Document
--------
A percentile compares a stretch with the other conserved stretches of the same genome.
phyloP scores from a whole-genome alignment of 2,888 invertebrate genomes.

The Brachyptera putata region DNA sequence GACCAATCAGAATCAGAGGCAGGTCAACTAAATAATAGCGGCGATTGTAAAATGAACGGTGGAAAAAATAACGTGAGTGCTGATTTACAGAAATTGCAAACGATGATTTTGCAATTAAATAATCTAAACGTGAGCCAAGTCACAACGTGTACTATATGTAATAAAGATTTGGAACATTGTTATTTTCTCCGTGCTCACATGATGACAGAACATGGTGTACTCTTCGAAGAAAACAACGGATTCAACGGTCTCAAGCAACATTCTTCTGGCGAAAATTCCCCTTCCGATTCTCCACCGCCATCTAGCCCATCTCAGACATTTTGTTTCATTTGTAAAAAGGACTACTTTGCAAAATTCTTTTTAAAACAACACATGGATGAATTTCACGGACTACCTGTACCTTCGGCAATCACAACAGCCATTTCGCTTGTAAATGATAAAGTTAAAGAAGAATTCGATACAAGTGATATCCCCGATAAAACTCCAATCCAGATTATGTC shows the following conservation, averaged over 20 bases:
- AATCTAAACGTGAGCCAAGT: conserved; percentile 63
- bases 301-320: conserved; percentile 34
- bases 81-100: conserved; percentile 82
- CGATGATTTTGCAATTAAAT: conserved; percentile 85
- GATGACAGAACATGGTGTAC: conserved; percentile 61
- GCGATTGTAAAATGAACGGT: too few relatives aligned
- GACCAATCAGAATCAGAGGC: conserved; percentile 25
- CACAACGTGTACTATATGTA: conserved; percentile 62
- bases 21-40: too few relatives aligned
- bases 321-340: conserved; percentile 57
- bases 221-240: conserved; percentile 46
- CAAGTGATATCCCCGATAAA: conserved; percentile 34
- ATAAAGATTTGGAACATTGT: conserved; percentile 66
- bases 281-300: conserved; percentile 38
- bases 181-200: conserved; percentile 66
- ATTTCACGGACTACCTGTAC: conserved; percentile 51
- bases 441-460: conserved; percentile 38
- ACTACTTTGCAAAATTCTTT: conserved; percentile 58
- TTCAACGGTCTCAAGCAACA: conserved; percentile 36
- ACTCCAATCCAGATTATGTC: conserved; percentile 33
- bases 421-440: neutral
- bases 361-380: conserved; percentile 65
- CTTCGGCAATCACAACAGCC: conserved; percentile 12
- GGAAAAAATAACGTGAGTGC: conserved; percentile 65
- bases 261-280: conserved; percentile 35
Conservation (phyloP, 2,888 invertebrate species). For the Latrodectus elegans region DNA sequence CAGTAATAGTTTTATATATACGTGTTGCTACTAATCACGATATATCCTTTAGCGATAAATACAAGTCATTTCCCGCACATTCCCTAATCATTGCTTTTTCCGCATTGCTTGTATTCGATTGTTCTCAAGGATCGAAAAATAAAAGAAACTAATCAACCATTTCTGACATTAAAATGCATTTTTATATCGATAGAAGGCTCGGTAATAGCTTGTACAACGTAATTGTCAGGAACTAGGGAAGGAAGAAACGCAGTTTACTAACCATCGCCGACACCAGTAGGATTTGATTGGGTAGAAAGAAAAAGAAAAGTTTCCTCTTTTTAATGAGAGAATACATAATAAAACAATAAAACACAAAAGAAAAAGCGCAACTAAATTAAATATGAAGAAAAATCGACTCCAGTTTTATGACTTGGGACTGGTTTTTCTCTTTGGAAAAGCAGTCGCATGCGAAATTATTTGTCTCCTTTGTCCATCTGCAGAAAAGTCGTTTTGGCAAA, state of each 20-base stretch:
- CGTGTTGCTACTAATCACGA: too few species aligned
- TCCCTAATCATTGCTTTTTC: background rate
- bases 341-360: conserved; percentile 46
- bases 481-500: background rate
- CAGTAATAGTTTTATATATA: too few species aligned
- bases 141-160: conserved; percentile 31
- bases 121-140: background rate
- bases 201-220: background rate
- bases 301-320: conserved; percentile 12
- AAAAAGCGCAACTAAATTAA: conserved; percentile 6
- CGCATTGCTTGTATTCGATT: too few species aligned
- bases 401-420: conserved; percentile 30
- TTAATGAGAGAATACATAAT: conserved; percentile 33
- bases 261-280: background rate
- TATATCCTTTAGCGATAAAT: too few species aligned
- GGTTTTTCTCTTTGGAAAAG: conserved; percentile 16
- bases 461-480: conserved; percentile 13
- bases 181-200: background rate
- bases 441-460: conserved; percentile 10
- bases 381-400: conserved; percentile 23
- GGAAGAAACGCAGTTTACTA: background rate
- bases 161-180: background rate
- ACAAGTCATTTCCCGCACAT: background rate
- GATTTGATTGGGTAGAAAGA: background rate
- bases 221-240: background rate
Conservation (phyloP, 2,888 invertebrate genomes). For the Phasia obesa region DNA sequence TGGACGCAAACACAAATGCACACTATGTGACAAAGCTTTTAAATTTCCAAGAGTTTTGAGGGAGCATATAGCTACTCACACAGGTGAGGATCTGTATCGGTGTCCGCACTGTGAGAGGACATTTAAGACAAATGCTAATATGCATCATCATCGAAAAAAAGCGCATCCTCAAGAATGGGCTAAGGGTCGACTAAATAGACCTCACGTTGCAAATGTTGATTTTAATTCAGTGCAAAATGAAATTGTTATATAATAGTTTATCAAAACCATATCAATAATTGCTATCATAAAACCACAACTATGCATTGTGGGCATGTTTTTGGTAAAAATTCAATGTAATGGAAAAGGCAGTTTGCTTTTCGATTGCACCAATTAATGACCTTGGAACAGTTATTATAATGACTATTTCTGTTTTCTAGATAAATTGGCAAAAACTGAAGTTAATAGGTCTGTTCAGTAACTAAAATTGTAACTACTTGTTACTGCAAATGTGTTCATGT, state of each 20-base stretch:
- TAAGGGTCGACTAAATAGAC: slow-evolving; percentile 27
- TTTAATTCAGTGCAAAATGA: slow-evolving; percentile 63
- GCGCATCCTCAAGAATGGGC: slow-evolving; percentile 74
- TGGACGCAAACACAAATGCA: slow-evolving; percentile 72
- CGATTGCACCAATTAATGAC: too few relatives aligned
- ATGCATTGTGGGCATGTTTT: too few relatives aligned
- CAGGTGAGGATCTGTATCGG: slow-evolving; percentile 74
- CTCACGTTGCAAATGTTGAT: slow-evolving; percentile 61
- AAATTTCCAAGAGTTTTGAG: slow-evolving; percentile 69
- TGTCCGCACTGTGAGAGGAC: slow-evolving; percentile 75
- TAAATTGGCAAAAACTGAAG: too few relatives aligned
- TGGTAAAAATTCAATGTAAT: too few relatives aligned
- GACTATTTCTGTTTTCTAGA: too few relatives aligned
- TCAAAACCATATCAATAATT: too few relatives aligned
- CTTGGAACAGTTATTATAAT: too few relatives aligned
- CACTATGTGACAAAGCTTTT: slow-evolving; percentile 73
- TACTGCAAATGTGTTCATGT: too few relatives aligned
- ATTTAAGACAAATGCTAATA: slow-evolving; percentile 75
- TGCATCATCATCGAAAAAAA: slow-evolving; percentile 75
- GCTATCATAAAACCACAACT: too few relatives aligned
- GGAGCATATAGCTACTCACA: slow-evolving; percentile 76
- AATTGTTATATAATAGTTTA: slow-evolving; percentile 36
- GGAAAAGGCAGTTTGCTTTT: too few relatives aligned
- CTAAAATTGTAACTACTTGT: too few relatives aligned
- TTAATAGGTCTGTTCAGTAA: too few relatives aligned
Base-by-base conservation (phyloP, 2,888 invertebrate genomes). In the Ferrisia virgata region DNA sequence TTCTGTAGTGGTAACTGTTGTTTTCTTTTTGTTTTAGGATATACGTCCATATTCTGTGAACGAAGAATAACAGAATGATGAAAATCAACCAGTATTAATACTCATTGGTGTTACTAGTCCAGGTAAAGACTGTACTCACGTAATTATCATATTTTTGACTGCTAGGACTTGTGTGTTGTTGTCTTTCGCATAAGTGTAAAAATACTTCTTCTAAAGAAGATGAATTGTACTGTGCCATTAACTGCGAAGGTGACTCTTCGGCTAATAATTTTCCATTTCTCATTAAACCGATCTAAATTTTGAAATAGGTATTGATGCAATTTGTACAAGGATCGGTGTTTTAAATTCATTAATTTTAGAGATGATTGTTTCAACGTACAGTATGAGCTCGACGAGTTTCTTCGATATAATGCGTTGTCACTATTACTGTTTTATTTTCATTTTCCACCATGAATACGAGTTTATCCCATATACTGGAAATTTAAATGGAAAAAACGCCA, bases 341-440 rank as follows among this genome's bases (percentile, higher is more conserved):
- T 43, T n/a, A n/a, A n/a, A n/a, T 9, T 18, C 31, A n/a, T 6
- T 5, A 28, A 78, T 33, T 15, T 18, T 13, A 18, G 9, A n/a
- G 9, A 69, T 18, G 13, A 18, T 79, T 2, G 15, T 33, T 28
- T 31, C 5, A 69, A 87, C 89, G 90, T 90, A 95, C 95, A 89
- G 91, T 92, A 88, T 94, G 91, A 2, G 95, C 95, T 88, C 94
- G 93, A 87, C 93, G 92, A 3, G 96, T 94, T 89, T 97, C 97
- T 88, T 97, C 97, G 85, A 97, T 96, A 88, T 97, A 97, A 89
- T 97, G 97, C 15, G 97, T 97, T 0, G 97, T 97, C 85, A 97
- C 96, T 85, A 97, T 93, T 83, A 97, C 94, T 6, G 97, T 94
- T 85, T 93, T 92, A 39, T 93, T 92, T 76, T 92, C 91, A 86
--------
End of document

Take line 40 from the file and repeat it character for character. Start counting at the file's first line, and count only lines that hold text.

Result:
- CGCATTGCTTGTATTCGATT: too few species aligned